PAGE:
2013-04-08

42: The Jackie Robinson Story – Robinson Without a Rickey?

by Yo Snyder

In 1947, the game of baseball was forever changed as Jackie
Robinson made his debut for the Brooklyn Dodgers. Suddenly, baseball was no
longer a “white man’s sport”, but then, it probably never really was.
Regardless, it was a seismic shift in our culture to have Robinson take the
field in Major League Baseball, and it was due in a large part to the insight
and beliefs of General Manager Branch Rickey. However, would any of this have happened
if Rickey hadn’t been so bold? If he hadn’t had to the foresight to see that
this was going to happen, and therefore he might as well be the one to make it
happen, would the “color barrier” of baseball had been broken? We recently had
a chance to hear some thoughts on that subject from the stars of 42: The Jackie Robinson Story, Chadwick
Boseman and Harrison Ford. One thing to keep in mind, as Chadwick pointed out,
was that Robinson had already left a mark on history and sports long before he
got to baseball:

“Jackie Robinson was a legend, a Pasadena sports legend, and
a national legend before this moment. One of the things that I learned about
him that I did not know, he was better at football, he was a hall of fame
football player, he led the nation in scoring in basketball – he led the
conference in scoring in basketball – but he was definitely one of the top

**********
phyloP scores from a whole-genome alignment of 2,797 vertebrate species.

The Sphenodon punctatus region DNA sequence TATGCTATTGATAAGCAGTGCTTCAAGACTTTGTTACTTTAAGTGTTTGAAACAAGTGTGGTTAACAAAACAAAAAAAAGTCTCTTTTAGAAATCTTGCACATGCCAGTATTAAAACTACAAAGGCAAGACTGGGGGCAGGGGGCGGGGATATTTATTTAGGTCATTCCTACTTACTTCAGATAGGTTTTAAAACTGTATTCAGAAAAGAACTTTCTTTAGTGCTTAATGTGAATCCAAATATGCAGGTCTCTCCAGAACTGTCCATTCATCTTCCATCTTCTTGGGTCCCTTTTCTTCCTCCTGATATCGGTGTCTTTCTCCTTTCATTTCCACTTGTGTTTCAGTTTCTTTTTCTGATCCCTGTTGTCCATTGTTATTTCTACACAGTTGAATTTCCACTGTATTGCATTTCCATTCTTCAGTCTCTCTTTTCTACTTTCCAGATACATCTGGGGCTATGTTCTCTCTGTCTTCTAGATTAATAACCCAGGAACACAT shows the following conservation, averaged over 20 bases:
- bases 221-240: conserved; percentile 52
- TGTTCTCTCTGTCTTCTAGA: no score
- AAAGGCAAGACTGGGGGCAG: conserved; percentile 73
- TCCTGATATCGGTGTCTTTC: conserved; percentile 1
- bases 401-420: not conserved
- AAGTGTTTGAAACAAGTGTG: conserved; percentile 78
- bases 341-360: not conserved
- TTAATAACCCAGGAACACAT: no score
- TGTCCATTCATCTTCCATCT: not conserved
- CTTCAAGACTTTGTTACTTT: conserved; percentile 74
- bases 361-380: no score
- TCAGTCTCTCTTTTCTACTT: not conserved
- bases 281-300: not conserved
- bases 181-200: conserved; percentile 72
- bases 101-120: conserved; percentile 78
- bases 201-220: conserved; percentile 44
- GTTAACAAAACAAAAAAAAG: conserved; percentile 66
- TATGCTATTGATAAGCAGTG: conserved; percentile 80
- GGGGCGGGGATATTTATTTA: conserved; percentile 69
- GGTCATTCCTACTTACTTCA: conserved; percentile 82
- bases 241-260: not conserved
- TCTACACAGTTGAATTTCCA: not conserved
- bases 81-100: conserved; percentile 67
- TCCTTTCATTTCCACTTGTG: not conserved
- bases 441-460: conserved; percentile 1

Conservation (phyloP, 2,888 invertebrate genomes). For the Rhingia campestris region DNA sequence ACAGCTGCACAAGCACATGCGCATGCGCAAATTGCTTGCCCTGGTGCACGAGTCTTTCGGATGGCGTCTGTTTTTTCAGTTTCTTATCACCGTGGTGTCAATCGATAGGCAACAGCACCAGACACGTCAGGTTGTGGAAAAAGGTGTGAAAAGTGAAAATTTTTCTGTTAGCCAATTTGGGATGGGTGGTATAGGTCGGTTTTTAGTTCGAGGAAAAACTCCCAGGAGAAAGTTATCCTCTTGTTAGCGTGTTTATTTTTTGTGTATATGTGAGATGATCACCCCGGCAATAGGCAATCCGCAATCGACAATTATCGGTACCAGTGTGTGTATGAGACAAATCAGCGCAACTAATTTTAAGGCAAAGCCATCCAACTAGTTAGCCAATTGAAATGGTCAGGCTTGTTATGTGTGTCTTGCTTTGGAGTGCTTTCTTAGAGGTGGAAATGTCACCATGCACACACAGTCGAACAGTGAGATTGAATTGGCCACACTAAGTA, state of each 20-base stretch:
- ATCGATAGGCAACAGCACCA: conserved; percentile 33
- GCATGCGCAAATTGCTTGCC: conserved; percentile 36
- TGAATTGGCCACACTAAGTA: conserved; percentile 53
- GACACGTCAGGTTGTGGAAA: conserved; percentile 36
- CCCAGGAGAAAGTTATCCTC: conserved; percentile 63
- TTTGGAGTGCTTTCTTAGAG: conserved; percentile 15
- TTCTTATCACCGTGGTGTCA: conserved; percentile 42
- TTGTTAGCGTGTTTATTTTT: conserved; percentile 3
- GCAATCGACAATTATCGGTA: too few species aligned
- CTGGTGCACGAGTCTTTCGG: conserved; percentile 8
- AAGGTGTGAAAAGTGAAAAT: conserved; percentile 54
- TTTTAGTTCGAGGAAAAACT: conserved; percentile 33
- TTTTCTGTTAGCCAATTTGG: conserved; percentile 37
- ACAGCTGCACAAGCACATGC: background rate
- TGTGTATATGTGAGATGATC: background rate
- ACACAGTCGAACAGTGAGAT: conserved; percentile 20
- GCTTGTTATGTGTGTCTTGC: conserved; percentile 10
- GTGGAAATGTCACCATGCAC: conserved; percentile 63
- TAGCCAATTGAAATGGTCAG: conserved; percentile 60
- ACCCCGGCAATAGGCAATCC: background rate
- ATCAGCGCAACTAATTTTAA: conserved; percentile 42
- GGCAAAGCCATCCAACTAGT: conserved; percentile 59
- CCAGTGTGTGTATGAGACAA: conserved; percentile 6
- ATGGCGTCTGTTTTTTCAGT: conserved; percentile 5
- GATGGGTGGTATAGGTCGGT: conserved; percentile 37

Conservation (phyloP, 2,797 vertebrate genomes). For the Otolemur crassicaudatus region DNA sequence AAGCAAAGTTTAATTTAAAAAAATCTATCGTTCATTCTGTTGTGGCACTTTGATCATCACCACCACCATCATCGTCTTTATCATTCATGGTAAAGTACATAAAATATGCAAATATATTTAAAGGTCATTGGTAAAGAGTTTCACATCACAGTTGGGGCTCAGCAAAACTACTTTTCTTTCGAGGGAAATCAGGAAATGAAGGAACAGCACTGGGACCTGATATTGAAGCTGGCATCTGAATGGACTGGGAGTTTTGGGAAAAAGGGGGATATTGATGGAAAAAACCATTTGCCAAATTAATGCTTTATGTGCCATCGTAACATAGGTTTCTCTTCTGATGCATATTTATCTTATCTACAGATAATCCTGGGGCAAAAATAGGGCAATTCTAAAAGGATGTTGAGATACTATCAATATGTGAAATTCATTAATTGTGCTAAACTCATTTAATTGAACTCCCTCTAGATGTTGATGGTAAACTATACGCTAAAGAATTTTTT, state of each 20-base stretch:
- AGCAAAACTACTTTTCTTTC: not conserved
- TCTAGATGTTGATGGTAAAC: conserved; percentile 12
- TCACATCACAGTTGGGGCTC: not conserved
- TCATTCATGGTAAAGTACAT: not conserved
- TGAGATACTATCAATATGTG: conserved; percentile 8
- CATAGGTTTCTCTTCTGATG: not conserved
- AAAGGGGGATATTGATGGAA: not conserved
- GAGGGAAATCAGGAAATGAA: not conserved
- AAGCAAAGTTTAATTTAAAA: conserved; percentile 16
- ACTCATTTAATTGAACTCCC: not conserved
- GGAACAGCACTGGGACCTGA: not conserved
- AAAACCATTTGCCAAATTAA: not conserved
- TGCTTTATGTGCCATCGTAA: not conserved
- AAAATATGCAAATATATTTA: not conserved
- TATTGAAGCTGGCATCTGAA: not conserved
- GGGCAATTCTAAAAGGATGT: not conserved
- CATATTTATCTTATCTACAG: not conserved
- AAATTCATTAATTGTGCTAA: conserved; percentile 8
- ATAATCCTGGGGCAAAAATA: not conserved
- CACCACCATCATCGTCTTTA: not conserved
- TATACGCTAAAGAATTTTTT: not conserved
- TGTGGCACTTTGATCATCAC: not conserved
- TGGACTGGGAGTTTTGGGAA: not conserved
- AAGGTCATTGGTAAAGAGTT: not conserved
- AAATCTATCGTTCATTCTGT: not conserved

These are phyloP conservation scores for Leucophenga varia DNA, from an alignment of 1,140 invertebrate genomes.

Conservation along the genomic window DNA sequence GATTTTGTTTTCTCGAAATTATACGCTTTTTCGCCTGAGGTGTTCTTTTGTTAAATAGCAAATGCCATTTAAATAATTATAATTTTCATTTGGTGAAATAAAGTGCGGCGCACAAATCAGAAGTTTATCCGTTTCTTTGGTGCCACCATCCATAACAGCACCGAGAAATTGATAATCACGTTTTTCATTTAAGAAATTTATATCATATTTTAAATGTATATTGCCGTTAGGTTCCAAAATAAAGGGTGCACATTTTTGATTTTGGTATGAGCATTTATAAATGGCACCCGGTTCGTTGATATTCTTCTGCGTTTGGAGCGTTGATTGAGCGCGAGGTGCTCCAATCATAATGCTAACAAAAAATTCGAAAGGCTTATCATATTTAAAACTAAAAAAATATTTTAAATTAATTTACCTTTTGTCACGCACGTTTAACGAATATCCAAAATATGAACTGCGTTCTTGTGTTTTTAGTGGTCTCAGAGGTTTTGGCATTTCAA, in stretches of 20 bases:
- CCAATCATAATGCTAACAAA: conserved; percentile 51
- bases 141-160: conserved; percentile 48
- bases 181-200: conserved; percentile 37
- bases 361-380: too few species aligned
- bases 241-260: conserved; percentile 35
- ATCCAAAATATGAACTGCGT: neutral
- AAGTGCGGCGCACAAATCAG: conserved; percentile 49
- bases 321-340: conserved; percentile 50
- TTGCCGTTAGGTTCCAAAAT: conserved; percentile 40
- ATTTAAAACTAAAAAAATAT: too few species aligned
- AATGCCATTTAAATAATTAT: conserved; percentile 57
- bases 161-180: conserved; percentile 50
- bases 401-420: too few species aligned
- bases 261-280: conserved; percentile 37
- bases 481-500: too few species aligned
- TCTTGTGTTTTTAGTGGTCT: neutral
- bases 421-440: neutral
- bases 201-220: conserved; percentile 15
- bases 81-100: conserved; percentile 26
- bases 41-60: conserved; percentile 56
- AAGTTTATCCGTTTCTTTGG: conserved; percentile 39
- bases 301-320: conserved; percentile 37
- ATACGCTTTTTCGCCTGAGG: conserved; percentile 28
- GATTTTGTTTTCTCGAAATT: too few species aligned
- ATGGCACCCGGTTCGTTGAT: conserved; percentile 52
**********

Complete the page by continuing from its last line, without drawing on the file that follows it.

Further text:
scorers in the nation in basketball. He could have gone to the Olympics, his
brother went to the Olympics, he got a silver medal next to Jesse Owens, and he
broke his brother Max’s records in the triple-jump, so he was already a person
who was great. He had been in the military, had been court-martialed, had won the
court-martial, had won that case, and that’s actually a movie in and of itself.
So his legend before he ever reached this moment was amazing.”

The other interesting thing to keep in mind is that the so
called “color barrier” in baseball was already starting to crumble by the time
Robinson arrived on the scene. While it was by no means a popular idea, there
was a small group of players and fans who wanted to see baseball integrated. As
Chadwick pointed out, integration in baseball was very likely inevitable:

“I think it’s important to remember that baseball, well
there wasn’t just white baseball. There was Negro league baseball; there had
always been Negro league baseball. There were barnstorming games where the
white players would play the black players, and most of the time the black
players won. Maybe out of 400 games, the black players won 300. So there was
already a competition, or a competitive spirit and a desire for the game to become
integrated on both sides. There were white people who wanted it to be
integrated too. Branch Rickey was not the only person who desired this, but he
was the maverick, because he had already been an innovator in baseball before –
he created the farm system that we now know of, the minor leagues, also some of
the drills in the minor leagues – so he was the type of person that would take